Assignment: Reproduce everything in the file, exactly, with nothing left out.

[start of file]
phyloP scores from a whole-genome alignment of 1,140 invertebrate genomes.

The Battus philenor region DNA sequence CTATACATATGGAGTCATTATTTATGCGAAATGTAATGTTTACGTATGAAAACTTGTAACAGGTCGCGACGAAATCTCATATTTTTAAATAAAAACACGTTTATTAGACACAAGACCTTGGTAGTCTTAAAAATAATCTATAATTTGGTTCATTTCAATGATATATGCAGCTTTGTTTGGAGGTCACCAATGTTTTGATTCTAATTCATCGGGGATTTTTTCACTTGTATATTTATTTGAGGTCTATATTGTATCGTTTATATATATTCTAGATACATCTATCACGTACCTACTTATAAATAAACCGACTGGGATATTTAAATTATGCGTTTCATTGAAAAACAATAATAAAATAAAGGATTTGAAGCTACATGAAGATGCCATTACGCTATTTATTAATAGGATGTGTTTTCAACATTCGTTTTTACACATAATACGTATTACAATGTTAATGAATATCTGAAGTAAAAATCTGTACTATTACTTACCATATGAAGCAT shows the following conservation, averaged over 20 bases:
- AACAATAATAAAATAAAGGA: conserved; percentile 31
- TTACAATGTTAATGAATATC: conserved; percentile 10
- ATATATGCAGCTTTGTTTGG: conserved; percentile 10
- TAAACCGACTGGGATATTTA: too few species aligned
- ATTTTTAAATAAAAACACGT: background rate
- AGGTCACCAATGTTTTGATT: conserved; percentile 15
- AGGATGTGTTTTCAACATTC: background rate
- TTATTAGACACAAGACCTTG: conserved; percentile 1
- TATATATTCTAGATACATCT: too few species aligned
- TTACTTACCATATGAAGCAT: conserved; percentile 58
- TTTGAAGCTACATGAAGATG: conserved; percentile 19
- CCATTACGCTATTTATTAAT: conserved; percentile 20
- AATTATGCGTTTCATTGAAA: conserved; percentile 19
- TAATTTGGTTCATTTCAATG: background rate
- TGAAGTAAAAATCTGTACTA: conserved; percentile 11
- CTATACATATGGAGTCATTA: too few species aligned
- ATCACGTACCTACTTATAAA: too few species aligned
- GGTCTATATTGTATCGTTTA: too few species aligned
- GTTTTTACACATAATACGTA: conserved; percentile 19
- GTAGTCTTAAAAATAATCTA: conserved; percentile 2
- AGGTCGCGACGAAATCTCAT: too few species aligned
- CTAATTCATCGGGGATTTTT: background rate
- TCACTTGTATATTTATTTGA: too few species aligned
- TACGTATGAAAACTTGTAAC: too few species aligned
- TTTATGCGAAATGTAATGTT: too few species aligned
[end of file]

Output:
phyloP scores from a whole-genome alignment of 1,140 invertebrate genomes.

The Battus philenor region DNA sequence CTATACATATGGAGTCATTATTTATGCGAAATGTAATGTTTACGTATGAAAACTTGTAACAGGTCGCGACGAAATCTCATATTTTTAAATAAAAACACGTTTATTAGACACAAGACCTTGGTAGTCTTAAAAATAATCTATAATTTGGTTCATTTCAATGATATATGCAGCTTTGTTTGGAGGTCACCAATGTTTTGATTCTAATTCATCGGGGATTTTTTCACTTGTATATTTATTTGAGGTCTATATTGTATCGTTTATATATATTCTAGATACATCTATCACGTACCTACTTATAAATAAACCGACTGGGATATTTAAATTATGCGTTTCATTGAAAAACAATAATAAAATAAAGGATTTGAAGCTACATGAAGATGCCATTACGCTATTTATTAATAGGATGTGTTTTCAACATTCGTTTTTACACATAATACGTATTACAATGTTAATGAATATCTGAAGTAAAAATCTGTACTATTACTTACCATATGAAGCAT shows the following conservation, averaged over 20 bases:
- AACAATAATAAAATAAAGGA: conserved; percentile 31
- TTACAATGTTAATGAATATC: conserved; percentile 10
- ATATATGCAGCTTTGTTTGG: conserved; percentile 10
- TAAACCGACTGGGATATTTA: too few species aligned
- ATTTTTAAATAAAAACACGT: background rate
- AGGTCACCAATGTTTTGATT: conserved; percentile 15
- AGGATGTGTTTTCAACATTC: background rate
- TTATTAGACACAAGACCTTG: conserved; percentile 1
- TATATATTCTAGATACATCT: too few species aligned
- TTACTTACCATATGAAGCAT: conserved; percentile 58
- TTTGAAGCTACATGAAGATG: conserved; percentile 19
- CCATTACGCTATTTATTAAT: conserved; percentile 20
- AATTATGCGTTTCATTGAAA: conserved; percentile 19
- TAATTTGGTTCATTTCAATG: background rate
- TGAAGTAAAAATCTGTACTA: conserved; percentile 11
- CTATACATATGGAGTCATTA: too few species aligned
- ATCACGTACCTACTTATAAA: too few species aligned
- GGTCTATATTGTATCGTTTA: too few species aligned
- GTTTTTACACATAATACGTA: conserved; percentile 19
- GTAGTCTTAAAAATAATCTA: conserved; percentile 2
- AGGTCGCGACGAAATCTCAT: too few species aligned
- CTAATTCATCGGGGATTTTT: background rate
- TCACTTGTATATTTATTTGA: too few species aligned
- TACGTATGAAAACTTGTAAC: too few species aligned
- TTTATGCGAAATGTAATGTT: too few species aligned